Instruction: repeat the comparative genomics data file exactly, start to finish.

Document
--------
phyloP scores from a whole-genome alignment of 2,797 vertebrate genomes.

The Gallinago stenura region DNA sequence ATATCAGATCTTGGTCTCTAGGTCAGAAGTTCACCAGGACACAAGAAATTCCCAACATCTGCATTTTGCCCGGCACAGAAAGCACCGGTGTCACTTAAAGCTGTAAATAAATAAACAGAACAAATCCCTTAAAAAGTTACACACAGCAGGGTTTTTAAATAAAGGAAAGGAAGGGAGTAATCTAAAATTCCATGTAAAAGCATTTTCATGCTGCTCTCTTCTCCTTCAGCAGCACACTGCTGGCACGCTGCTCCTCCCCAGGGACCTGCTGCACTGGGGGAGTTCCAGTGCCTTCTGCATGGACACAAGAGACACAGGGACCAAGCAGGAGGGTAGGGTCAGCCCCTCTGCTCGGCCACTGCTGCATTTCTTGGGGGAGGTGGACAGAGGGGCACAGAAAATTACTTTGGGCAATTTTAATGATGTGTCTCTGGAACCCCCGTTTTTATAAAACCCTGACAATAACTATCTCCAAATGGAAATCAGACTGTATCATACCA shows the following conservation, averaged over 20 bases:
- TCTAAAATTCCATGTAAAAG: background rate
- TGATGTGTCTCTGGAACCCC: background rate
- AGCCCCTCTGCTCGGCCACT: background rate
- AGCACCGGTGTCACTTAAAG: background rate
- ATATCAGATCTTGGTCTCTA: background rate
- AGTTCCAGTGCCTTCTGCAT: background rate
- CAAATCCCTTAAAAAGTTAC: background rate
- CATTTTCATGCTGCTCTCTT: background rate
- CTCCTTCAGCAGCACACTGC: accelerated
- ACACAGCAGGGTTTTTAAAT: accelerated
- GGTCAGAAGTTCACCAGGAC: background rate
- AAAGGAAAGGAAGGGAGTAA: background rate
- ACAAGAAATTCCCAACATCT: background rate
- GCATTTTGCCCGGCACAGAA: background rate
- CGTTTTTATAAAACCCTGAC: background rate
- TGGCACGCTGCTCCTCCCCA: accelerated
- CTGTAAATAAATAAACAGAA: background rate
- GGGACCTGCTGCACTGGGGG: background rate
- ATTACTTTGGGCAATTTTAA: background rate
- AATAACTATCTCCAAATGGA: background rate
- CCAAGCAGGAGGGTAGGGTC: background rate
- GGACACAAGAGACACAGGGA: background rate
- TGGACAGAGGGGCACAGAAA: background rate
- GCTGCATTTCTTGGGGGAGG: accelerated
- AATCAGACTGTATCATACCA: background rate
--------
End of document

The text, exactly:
phyloP scores from a whole-genome alignment of 2,797 vertebrate genomes.

The Gallinago stenura region DNA sequence ATATCAGATCTTGGTCTCTAGGTCAGAAGTTCACCAGGACACAAGAAATTCCCAACATCTGCATTTTGCCCGGCACAGAAAGCACCGGTGTCACTTAAAGCTGTAAATAAATAAACAGAACAAATCCCTTAAAAAGTTACACACAGCAGGGTTTTTAAATAAAGGAAAGGAAGGGAGTAATCTAAAATTCCATGTAAAAGCATTTTCATGCTGCTCTCTTCTCCTTCAGCAGCACACTGCTGGCACGCTGCTCCTCCCCAGGGACCTGCTGCACTGGGGGAGTTCCAGTGCCTTCTGCATGGACACAAGAGACACAGGGACCAAGCAGGAGGGTAGGGTCAGCCCCTCTGCTCGGCCACTGCTGCATTTCTTGGGGGAGGTGGACAGAGGGGCACAGAAAATTACTTTGGGCAATTTTAATGATGTGTCTCTGGAACCCCCGTTTTTATAAAACCCTGACAATAACTATCTCCAAATGGAAATCAGACTGTATCATACCA shows the following conservation, averaged over 20 bases:
- TCTAAAATTCCATGTAAAAG: background rate
- TGATGTGTCTCTGGAACCCC: background rate
- AGCCCCTCTGCTCGGCCACT: background rate
- AGCACCGGTGTCACTTAAAG: background rate
- ATATCAGATCTTGGTCTCTA: background rate
- AGTTCCAGTGCCTTCTGCAT: background rate
- CAAATCCCTTAAAAAGTTAC: background rate
- CATTTTCATGCTGCTCTCTT: background rate
- CTCCTTCAGCAGCACACTGC: accelerated
- ACACAGCAGGGTTTTTAAAT: accelerated
- GGTCAGAAGTTCACCAGGAC: background rate
- AAAGGAAAGGAAGGGAGTAA: background rate
- ACAAGAAATTCCCAACATCT: background rate
- GCATTTTGCCCGGCACAGAA: background rate
- CGTTTTTATAAAACCCTGAC: background rate
- TGGCACGCTGCTCCTCCCCA: accelerated
- CTGTAAATAAATAAACAGAA: background rate
- GGGACCTGCTGCACTGGGGG: background rate
- ATTACTTTGGGCAATTTTAA: background rate
- AATAACTATCTCCAAATGGA: background rate
- CCAAGCAGGAGGGTAGGGTC: background rate
- GGACACAAGAGACACAGGGA: background rate
- TGGACAGAGGGGCACAGAAA: background rate
- GCTGCATTTCTTGGGGGAGG: accelerated
- AATCAGACTGTATCATACCA: background rate